If you think vacations should include exercise, beautiful scenery, fresh air, sightseeing, and an endless what's-coming-up-next sense of anticipation, then a bike tour should be your next getaway. Plan to have the sun in your face, the breeze at your back, and the world unfold roadside for you and your companions.
For those new to the sport, a logical first trip would be a supported bike tour in which organizations like the Cycle Greater Yellowstone Coalition provide directions, meals, and transport your belongings between destinations. Even on a supported tour, beginner riders should come prepared because one of the key components of bike touring is a feeling of independence and self-reliance. Here are a few tips to get you ready.
The Right Bike
The first step in preparing for a bike tour is choosing the right bike. Bikes come in all shapes and styles, so let's start by narrowing the field. Mountain bikes, even those with "slick" tires, should be avoided. Road bikes possess larger diameter wheels and specialized components better suited for paved roads.
Your bike is going to be your partner, for better or worse, during some fantastic and challenging moments. The best matchmaker will be an expert at your local bike shop. Having yourself professionally fitted and sized to the right bicycle is the best guarantee for comfort on the road. (Consider it a first date.) While you're there, ask the expert if your bike has a wide range of gearing if there are hills to climb and long flats to cross.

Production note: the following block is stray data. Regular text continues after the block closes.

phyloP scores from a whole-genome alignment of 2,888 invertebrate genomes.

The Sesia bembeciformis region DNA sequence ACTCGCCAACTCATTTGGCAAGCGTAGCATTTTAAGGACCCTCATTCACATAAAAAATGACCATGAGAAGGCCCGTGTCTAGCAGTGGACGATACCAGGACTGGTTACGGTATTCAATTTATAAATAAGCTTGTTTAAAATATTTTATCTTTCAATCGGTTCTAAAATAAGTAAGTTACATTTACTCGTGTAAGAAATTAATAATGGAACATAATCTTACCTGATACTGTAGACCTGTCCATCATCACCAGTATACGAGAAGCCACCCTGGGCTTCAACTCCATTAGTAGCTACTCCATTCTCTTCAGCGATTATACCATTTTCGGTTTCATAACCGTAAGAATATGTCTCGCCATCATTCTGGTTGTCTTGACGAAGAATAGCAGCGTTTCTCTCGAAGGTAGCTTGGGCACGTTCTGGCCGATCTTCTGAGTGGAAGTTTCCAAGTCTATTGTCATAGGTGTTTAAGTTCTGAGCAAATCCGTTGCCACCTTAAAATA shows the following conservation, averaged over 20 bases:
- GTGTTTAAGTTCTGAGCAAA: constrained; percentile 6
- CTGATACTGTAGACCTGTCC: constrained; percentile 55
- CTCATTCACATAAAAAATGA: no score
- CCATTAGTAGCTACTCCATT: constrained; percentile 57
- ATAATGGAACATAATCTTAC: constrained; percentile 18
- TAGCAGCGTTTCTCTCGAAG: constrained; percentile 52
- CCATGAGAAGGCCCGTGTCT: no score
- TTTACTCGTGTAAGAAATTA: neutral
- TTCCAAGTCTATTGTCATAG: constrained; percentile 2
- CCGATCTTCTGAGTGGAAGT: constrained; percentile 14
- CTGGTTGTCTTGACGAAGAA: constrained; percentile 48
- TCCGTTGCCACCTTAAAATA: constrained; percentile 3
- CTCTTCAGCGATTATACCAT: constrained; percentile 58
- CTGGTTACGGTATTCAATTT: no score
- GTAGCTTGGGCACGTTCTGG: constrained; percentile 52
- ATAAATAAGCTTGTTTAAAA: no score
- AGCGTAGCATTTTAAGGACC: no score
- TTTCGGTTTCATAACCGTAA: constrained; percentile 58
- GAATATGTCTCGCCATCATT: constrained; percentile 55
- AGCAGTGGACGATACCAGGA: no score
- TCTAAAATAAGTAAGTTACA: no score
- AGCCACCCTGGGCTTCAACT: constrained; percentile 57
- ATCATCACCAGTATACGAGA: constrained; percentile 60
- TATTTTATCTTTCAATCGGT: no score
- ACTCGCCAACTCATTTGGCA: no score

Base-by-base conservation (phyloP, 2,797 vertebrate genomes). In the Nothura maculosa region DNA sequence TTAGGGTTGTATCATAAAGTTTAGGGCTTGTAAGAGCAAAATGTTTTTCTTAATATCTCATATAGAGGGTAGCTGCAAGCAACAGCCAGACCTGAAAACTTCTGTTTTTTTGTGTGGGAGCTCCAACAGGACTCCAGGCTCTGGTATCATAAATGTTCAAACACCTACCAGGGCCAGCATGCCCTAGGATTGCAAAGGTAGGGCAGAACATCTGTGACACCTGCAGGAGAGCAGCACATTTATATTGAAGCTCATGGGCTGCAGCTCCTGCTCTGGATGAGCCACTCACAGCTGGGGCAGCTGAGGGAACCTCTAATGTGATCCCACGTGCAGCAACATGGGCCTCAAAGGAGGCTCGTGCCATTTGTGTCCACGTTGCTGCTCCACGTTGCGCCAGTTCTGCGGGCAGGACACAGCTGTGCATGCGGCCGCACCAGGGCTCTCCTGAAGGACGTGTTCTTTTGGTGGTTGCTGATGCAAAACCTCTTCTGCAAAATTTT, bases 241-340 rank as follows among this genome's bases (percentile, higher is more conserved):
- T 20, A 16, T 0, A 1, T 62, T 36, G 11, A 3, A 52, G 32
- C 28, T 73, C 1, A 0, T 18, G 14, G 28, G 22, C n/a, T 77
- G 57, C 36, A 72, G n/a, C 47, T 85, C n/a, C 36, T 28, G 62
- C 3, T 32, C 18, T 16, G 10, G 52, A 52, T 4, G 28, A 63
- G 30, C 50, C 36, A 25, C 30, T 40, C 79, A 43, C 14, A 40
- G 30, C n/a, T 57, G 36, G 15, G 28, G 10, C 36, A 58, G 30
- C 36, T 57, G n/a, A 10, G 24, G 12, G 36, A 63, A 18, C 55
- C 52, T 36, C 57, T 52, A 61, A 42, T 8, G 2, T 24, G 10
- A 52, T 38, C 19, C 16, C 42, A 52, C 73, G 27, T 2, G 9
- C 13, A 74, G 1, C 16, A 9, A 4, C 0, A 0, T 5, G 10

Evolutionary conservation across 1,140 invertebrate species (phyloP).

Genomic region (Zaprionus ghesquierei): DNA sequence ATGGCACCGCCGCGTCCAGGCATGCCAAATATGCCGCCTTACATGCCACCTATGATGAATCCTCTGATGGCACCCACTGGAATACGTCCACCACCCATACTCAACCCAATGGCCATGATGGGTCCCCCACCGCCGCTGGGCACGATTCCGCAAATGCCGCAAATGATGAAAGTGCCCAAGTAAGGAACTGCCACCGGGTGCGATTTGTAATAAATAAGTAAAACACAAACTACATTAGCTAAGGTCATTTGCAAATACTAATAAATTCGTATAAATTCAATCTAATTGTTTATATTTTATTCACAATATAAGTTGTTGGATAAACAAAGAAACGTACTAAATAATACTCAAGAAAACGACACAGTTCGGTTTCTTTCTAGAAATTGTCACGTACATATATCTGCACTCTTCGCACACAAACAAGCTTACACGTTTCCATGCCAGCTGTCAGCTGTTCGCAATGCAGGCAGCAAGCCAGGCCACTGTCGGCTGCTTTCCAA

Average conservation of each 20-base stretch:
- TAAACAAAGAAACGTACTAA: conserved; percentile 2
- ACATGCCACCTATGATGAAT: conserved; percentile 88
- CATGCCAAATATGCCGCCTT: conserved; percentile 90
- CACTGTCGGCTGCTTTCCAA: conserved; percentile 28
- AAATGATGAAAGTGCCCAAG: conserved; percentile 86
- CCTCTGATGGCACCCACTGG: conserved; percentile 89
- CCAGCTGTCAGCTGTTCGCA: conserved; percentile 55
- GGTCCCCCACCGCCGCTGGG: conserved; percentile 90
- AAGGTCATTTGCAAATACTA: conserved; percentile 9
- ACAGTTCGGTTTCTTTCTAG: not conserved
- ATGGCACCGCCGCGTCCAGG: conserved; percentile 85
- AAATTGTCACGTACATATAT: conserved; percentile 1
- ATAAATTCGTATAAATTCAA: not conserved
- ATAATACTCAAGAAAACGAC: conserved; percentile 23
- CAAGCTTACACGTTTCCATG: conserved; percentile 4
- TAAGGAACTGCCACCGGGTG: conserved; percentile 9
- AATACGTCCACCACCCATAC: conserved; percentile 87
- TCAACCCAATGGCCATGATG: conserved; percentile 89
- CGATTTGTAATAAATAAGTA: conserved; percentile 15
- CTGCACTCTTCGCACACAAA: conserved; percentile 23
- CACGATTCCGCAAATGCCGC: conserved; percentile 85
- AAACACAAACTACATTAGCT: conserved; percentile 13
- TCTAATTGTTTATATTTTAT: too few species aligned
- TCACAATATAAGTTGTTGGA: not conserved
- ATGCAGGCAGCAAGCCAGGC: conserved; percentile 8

If a self-supported tour is your end goal, a touring-specific bike might be another option. Touring bikes are designed for long hauls and are tough enough to carry you and all your gear no matter where the road may wander. Touring bikes are heavier but geared accordingly. A major addition to most touring bikes is the presence of multiple mounting locations for racks and panniers (also known as saddlebags) to carry belongings and food.
Now that you've chosen a bike, the next step is to start a training program. Short rides during the week (5-15 miles), and a handful of longer rides on weekends (15-30 miles), should be enough. Try and string several days of riding together to mimic the tour, where you will be climbing onto your bike each morning.
The low-impact of biking can allow beginners to build toward longer rides without the risk of injury. But the one thing every new biker will experience, even those with high cardiovascular ability from walking or jogging, is saddle fatigue. Sitting on a bike seat for long periods of time can be uncomfortable at first. But once your buns are broken in and you've climbed a few hills back home the tour will be much more enjoyable.
You also have to consider preparing for altitude. Cycle Greater Yellowstone, for example, stretches over some of the most pristine areas of the country, but does so at high elevations, including some areas considered "high desert." If you aren't able to train at elevation, plan on arriving in the Yellowstone area 1-2 days before the tour begins. Allowing your body to acclimate to high altitude can lead to less fatigue on your first ride. Hydration will also play a key role during a tour at a high elevation â€“ keeping a full water bottle (on and off the bike) is important.